The Federal Trade Commission just settled a case against A1 Janitorial Supply Corp. and other defendants over claims that the companies charged their customers for "free" products that they provided. The FTC alleged that the defendants offered businesses free samples of products and then later billed them for the products -- and then kept doing it, even after the customers complained.
As part of the settlement, the defendants agreed not to ship companies unordered products unless they are clearly marked "free" and not to charge companies for them. The defendants also agreed to pay $2.7 million, which the FTC plans to use to give refunds to defrauded customers.
The FTC's "Guide Concerning Use of the Word 'Free' and Similar Representations" gives detailed guidance about advertising "free" products. What are some of the issues that the defendants should have kept in mind here? The FTC cautions that free offers "must be made with extreme care so as to avoid any possibility that consumers will be misled or deceived." The FTC also says that, "all the terms, conditions and obligations upon which receipt and retention of the 'Free' item are contingent should be set forth clearly and conspicuously at the outset of the offer so as to leave no reasonable probability that the terms of the offer might be misunderstood."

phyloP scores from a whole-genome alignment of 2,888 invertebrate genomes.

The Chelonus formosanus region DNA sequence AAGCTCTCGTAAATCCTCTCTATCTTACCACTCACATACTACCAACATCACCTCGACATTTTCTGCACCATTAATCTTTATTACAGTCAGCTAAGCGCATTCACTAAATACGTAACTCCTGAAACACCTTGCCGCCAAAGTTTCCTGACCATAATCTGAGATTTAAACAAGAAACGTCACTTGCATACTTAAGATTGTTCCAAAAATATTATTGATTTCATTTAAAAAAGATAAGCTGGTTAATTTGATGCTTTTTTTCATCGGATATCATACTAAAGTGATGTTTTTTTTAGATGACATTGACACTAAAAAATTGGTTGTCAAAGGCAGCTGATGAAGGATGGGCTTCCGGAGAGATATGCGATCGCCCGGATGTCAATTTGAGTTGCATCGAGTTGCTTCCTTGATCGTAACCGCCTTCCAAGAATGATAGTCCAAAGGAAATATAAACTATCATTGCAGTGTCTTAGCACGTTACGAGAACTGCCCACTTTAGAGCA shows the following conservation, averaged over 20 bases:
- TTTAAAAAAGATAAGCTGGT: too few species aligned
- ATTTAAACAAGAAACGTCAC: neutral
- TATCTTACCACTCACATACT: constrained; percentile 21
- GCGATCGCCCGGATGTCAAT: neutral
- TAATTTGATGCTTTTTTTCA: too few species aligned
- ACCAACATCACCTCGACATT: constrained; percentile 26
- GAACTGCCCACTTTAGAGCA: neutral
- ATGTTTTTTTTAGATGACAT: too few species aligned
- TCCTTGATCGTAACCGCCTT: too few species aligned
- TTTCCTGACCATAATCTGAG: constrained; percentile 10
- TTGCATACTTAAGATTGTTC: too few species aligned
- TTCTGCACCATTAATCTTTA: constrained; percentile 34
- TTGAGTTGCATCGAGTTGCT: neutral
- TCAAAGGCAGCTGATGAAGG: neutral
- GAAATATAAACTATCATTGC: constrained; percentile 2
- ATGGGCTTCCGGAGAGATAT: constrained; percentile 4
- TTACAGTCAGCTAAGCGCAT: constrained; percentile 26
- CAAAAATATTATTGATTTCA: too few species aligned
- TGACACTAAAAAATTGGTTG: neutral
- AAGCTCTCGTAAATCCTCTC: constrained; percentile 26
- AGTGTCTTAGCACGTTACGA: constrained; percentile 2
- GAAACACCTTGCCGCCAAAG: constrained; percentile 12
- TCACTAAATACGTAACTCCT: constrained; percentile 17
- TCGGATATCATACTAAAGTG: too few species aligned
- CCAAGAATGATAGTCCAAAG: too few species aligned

"The defendants tricked small businesses into paying for products they didn’t order and free samples that weren’t free" -- Andrew Smith, Director, FTC Bureau of Consumer Protection